So if we have boundaries that we have set, and if we have ways that we do things, what are the elements of Reformed worship? If you look at your bulletin, we have the Gathering of the People. It is focused on the community, the invitation and preparation. That's why we have Call to Worship. That's why I tell people to prepare their hearts and minds for worship as we listen to the prelude.
It's a time of getting ready and getting together. Oftentimes, in churches that do it, this is where they have the passing of the peace, where they shake hands with each other and say, “The peace of Christ be with you,” and the answer is “And also with you.” So we get together.
The second element is the Hearing of the Word. That is where the Scripture is sung, read, preached, and taught to listeners. This doesn't mean it's the only time it is done or the only time it should be done. You should be having Bible studies, Sunday School, small groups, that you are a part of, so that you can learn the Word.
You should be studying on your own in your devotional time as well. (Though I admit I have already failed in one of my New Year's resolutions. I signed up on a Bible app on my phone, to read the Bible in one year. And I'm already three days behind.) So you hear the Word.
Then the third part is Responding to the Word. Having heard the good news and being encouraged in our faith, we respond to that as joyful disciples. That's where we have Communion and baptism and ordination and installation of officers. That's where we have the offering, in response to God. That's where we have the Prayers of the People, asking for intercession by God for people.
There's where, if we had this sort of thing, we would have testimonials of God's blessing or activity, and I would love to see that – a minute of testimony, if you will. I'm not talking about sharing how you became a Christian – that would be fine, but that's not what it's about. I was in a VBS once as a leader, and they talked about “God-sightings” to the kids. Where are times and places where you have seen God at work? Not necessarily in your own life – it could be in somebody else's life.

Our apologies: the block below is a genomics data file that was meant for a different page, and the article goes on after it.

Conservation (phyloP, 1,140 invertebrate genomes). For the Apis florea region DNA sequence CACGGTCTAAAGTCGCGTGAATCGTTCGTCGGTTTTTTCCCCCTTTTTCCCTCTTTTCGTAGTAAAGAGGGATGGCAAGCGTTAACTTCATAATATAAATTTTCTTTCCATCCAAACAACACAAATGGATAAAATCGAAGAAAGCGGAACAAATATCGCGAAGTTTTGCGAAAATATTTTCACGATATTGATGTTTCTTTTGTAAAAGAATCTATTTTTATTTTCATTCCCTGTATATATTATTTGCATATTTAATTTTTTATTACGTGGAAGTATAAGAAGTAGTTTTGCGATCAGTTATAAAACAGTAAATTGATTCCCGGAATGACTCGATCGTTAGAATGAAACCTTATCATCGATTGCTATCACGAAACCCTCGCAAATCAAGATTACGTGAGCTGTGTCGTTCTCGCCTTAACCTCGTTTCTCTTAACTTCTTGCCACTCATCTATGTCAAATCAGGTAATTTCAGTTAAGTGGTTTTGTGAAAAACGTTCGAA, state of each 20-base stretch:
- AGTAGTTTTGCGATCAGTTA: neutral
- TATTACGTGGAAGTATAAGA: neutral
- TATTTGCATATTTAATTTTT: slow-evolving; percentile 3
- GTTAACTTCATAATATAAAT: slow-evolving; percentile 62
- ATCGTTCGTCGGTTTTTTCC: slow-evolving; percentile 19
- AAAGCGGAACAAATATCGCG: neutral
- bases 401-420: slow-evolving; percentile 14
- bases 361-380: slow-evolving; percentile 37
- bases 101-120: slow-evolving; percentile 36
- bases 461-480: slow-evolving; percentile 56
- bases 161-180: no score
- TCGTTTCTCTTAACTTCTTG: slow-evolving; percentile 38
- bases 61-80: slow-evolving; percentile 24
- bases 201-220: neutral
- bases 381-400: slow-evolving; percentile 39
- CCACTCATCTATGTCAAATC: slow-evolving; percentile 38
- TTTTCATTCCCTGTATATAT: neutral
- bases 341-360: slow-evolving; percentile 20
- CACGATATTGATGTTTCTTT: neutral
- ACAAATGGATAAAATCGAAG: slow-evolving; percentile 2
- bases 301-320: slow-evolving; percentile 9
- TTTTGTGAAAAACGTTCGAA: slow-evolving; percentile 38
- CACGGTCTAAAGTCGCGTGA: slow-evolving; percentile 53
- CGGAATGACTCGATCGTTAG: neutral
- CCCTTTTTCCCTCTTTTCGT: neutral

Sharing where God is at work, so that everybody is encouraged. Because especially in this culture, with the COVID pandemic and all the wars and the negative culture we have, it is so easy to look down and see darkness, and feel like God has forsaken us. But He hasn't, and we can help each other as we share those moments.
Last is Taking the Word into the World – which is not in your bulletin, and that's OK – that's where we would have Moments for Mission. My son Al just went on a short-term mission trip, and I'm hoping at some point we'll be able to invite him to give a talk – not during the worship service, though it depends on how long it is, I suppose – you probably wouldn't mind if he replaced my preaching for one day – sharing with you folks, who did a lot to help him get there, what it meant to him and what he experienced and how God worked. That's where you might have testimonials of evangelism and outreach. That's where you would share about coming to know Christ.
Finally, we finish the service with the Charge and the Benediction. The Charge is important. I know I say the same thing almost every week, but it's important. Because what I'm doing is, on behalf of God, I am telling you – I'm not asking you – I am telling you to carry the light of Christ into the world, to do what God has called you to do as disciples, to not be just sitting on your pew. Then I give the Benediction to bless those efforts, and remind you of God's love and His presence with you – Immanuel, God with us.
So as we go through this sermon series in the coming weeks and we talk about these elements of worship in greater detail, then we will hopefully come to a greater understanding of what worship is for us, why we worship – so that you know, for yourself, why you come, and why you should come.
I hope, by the end of this time, that it is not because it's your duty, that it's not because that's the only time you see so-and-so, but it's because of your personal relationship with God that you want to enjoy and experience with others who have the same kind of relationship. And through all that, then together we can give God praise and glory in our times of worship.
In the name of the Father, the Son, and the Holy Spirit. Amen.